Accessible digital services are a means to social inclusion
Originally published on the EU Agency for Fundamental Rights website ahead of the Fundamental Rights Forum on 20-23 June 2016
Digitalisation and the spread of new technology provide opportunities to reduce social exclusion. As a European social NGO network we have long tried to counter decision makers’ fears and misconceptions that inclusion costs more than it pays off. Social inclusion is an investment, not a cost. Ensuring access to the labour market, to education, to healthcare and to social protection are the most efficient ways to overcome social exclusion across Europe. We also need to combat discrimination and violence, both of which lead to and aggravate exclusion and isolation. Removing physical and digital barriers will enable all people to live in dignity and to participate fully in society.
There are some great examples of how digitalisation is already being used to fight exclusion. The city of Barcelona has developed an innovative digital platform to break down the social isolation that elderly people can experience, giving them a network of family, friends, healthcare and social services. Another good example is RomaReact, an interactive multimedia mapping platform to enable people across Europe to share everyday realities and challenges as well as the stereotypes and prejudices that Roma face. These examples illustrate what new technology can do.
While some companies – such as Apple – are frontrunners in ensuring that their products are accessible, other providers continue to find loopholes to avoid implementing accessibility regulations; for example, a company may be required to provide sign language interpretation for its programming, but it will choose to do so only during limited hours at night when very few people are awake. This is why it is important that the EU sets out rules for what obligations should be in place for people to enjoy both their digital and social rights.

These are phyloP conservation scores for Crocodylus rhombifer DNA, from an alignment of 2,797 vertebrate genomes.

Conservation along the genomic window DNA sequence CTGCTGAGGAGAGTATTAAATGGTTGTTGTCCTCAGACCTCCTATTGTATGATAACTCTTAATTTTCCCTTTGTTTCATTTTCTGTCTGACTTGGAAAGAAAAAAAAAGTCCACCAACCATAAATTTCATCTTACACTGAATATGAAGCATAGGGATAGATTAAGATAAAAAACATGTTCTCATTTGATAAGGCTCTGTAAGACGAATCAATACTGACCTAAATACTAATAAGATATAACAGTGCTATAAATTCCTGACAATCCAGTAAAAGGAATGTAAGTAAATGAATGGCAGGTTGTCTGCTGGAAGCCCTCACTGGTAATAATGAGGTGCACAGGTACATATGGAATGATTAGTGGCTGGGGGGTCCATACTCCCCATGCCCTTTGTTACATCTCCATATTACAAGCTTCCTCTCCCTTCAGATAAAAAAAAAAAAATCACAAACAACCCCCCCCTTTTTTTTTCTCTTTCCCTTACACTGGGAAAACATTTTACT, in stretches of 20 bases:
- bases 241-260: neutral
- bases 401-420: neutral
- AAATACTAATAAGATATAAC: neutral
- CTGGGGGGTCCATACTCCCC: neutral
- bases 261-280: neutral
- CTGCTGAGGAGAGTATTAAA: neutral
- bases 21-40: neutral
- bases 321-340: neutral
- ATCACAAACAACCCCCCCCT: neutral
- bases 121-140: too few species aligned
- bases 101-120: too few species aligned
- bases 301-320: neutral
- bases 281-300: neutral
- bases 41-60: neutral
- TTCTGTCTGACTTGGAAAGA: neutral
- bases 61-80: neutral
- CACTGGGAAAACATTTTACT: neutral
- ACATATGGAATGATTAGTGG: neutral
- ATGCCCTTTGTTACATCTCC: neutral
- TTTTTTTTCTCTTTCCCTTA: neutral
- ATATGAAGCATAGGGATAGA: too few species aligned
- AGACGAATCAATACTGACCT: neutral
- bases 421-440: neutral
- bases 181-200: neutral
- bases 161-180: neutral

At the moment there are three important pieces of EU legislation on the table that can make a huge difference to people’s lives. Unfortunately Member States’ misconceptions about the cost of implementing them is delaying and blocking their adoption. In reality, there is no evidence supporting the idea that adding accessibility features makes a product more costly, nor that ‘Design for All’ is problematic as it is aimed at maximising accessibility. Firstly, the Web Accessibility Directive will make websites and mobile applications more accessible, enabling people with disabilities to participate in society on equal terms. Secondly, the Accessibility Act will impact the built environment, transport and information and communication technology for 80 million EU citizens. This includes older people and people with disabilities that are either forced to pay more for accessible products and services or lack access altogether forcing them to stay at home or rely on institutions. The Act is a big step forward, but it does not cover all necessary services; for example, while it will make bus ticketing machines accessible, the individual may still be unable to reach the building of the coach or bus terminal. Thirdly, the Equal Treatment Directive will close the gap in protection against discrimination in accessing goods and services, such as being refused a hotel room or a table at a restaurant because of your religion, belief, disability, age or sexual orientation.
I firmly believe digital technology can bring Europeans closer to each other and improve social inclusion, and digital rights can be a gateway to the enjoyment of human rights. I look forward to the Fundamental Rights Forum and to connect with other stakeholders on these topics.